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Have we gone backwards?

COMPOSE: Writing letters used to take skill, thought and time

I HAVE found myself increasingly wondering whether social media, particularly Twitter and Facebook, constitutes a vehicle for civil dialogue.

The number of attacks that I have either witnessed or experienced has been astounding.

MELTDOWN
It has got to the point that I rarely respond to comments on either Twitter or Facebook, unless I have concluded that the original writer or author was interested in a response.

The situation has got way out of control. The insults that are thrown around; the demeaning language; the condescension; I could go on and on.

About a year ago, I awakened to a Twitter storm attacking me for my support of the Palestinian people. It was not just one tweet; it was one tweet after another, accusing me of being everything, but a child of God. There seemed to be no way to stop it.

Just recently, a good friend of mine came under a vicious Twitter attack by some- one whose sanity I have been forced to question. My friend could not figure out a way to stop it and so it continued until the attacker ran out of steam.

Social media makes it easy to be obnoxious. Among other things, there are few, if any, penalties.

In the old days, if you read something with which you were in disagreement in a newspaper, magazine, or even something you saw on television, you would write a letter to the editor.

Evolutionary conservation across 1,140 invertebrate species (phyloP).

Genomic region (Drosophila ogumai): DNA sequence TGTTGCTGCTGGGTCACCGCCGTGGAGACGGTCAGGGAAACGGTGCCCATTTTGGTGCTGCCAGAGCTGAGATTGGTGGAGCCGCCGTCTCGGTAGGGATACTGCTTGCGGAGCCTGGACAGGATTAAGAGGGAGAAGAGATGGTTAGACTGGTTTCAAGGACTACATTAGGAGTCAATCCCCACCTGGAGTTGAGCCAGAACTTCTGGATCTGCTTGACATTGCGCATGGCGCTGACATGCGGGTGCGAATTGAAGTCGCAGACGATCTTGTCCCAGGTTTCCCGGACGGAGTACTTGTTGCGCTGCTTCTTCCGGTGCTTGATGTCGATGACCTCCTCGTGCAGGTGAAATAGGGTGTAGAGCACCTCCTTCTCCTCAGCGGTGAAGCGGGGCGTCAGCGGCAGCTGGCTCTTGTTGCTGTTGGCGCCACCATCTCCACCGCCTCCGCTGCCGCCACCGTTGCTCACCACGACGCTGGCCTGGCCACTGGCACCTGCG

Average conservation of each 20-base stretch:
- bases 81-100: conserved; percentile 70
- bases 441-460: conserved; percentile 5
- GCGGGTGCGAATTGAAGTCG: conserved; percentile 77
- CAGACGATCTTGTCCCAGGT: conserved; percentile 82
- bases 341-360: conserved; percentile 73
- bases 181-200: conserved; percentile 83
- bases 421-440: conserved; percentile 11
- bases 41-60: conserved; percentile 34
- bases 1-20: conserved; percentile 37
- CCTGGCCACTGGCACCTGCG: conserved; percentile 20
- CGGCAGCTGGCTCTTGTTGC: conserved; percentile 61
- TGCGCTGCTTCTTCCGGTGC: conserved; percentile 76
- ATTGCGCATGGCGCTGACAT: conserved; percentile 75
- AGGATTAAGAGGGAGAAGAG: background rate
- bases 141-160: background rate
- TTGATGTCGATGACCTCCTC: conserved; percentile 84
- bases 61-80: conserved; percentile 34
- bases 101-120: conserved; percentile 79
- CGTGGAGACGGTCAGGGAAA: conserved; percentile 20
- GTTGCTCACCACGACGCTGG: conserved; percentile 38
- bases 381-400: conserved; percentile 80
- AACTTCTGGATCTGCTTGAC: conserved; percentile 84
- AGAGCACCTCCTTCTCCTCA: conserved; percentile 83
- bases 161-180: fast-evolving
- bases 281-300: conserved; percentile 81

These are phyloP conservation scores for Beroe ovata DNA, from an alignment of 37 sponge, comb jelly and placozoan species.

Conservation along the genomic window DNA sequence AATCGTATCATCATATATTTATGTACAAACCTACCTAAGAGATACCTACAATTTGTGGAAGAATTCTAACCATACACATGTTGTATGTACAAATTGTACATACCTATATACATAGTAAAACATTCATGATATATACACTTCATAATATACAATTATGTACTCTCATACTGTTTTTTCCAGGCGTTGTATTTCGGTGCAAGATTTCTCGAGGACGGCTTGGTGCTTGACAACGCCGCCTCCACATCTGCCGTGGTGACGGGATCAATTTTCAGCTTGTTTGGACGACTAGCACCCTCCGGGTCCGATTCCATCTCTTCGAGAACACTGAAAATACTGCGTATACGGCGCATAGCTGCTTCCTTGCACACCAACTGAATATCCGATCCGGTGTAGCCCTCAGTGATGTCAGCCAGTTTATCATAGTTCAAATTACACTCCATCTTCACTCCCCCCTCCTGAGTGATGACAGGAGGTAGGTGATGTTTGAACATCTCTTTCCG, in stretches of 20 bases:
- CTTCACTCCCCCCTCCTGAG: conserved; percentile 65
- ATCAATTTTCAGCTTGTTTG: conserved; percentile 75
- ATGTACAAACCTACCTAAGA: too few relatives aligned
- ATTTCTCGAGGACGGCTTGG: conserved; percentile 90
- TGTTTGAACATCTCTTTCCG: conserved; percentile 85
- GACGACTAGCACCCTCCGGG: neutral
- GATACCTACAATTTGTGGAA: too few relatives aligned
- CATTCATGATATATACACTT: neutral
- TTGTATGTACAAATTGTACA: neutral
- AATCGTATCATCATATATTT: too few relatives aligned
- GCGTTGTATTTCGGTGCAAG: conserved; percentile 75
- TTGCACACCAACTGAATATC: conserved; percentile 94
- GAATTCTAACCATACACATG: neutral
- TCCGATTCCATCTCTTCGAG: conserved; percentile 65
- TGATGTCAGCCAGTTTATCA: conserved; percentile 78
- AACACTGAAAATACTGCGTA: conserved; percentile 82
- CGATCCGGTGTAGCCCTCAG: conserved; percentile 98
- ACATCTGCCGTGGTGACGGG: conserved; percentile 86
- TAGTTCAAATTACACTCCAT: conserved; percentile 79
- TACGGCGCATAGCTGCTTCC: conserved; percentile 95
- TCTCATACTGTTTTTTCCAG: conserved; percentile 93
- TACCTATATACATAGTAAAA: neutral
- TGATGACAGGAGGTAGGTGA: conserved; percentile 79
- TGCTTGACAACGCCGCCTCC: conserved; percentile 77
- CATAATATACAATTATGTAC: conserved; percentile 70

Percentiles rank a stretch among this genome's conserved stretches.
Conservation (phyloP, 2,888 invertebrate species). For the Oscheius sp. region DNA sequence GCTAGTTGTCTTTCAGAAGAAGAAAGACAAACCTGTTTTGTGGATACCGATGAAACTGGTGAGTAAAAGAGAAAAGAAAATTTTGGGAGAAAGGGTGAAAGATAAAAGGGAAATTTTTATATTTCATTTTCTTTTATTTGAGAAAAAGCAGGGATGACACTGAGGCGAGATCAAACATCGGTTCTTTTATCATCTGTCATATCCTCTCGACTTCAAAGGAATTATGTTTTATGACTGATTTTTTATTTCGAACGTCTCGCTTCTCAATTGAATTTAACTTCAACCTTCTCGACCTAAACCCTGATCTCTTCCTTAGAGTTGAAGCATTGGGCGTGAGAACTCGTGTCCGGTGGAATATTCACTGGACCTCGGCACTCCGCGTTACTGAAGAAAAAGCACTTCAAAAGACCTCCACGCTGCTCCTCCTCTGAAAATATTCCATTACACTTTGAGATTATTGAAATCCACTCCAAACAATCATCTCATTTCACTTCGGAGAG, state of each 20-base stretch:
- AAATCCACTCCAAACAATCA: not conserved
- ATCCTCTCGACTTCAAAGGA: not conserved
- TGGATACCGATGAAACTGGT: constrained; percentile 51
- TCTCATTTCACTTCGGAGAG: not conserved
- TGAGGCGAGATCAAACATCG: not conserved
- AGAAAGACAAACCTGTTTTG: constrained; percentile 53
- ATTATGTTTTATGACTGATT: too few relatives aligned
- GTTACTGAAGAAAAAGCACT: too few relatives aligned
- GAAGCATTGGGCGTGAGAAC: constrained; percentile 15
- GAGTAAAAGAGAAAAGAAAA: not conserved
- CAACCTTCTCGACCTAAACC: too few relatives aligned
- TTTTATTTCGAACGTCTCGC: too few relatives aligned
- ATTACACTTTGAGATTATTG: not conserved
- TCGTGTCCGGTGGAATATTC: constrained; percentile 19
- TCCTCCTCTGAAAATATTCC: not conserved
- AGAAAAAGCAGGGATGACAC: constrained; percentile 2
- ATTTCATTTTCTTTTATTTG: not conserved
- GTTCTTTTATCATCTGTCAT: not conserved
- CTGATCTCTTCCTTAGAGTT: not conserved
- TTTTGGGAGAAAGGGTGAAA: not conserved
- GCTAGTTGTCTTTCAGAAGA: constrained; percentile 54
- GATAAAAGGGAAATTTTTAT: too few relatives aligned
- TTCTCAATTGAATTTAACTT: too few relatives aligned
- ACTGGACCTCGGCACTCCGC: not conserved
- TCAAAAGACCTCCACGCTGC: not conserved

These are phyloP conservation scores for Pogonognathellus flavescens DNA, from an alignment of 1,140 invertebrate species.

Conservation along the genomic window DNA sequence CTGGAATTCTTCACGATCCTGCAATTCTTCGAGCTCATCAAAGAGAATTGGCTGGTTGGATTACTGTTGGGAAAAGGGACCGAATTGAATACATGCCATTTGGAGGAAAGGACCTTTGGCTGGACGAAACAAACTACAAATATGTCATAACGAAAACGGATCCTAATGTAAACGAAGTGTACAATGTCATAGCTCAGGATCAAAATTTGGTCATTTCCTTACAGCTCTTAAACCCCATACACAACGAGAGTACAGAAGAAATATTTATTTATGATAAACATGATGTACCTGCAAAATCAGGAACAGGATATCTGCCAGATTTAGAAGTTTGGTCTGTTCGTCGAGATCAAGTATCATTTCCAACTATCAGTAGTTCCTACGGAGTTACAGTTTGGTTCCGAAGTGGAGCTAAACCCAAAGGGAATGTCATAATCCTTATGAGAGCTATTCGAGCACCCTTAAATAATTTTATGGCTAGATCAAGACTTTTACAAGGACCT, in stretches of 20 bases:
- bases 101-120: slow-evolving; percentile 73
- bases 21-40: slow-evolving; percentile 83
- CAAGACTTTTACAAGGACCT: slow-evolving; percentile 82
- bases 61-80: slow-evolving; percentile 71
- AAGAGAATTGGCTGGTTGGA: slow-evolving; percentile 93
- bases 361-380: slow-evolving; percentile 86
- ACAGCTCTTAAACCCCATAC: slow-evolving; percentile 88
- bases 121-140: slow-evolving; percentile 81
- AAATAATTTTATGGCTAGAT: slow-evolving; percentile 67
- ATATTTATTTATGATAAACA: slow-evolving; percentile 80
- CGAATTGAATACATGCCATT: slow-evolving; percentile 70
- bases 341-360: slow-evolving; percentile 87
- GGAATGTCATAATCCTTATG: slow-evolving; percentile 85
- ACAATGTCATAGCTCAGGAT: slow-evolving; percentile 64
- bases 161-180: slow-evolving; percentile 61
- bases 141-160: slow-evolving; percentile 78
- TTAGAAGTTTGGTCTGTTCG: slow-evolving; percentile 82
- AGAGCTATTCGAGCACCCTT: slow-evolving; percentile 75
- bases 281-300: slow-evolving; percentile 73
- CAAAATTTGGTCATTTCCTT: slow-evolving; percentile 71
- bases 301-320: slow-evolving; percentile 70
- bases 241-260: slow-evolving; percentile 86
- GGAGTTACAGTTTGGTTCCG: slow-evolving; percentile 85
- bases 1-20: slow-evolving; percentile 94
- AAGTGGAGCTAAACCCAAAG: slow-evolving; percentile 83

To write such a letter you had to do some thinking prior to composing it. You then had to post the letter. This entire process gave you at least a moment to contemplate your reaction and whether it was worth responding to something and, if so, how to respond.

In today’s social media world, filters seemed to be reserved for photos and videos. When it comes to dialogue, people read something online and react instantly.

You can react immediately by sending an email, tweeting, posting on Facebook, or Instagram, etc. You don’t have to really stop and think. You just hit ‘send’.

And if you are really angry and want to be nasty, there are no penalties! You can, in effect, curse someone out, because what are they going to do?

TROLLS
You can literally say whatever you want to anyone and the worst that they can do is “block” you from future exchanges. But that need not stop you, because you can continue to post or even create another account to continue the verbal onslaught.

The result is that, rather than a medium for rational exchanges and debates, social media is more about “trolling” or making assertions. In a Facebook, exchange I had with someone a few months ago, after I refuted their argument they simply dismissed me by saying: “Well, that’s what I believe and I have a right to believe what I believe.”

Really? So, when it comes to social media, should we really just say to hell with the facts? Each day, when I turn to social media I feel that I must dress in psychological battle armour, preparing for yet one more poison dart to come flying my way.

Bill Fletcher Jr is an American talk show host, writer, activist and columnist for NNPA Newswire. Follow him on Twitter at: @BillFletcherJr, search for him on Facebook or visit billfletcherjr.com for more information. This article appears courtesy of Black Press USA.

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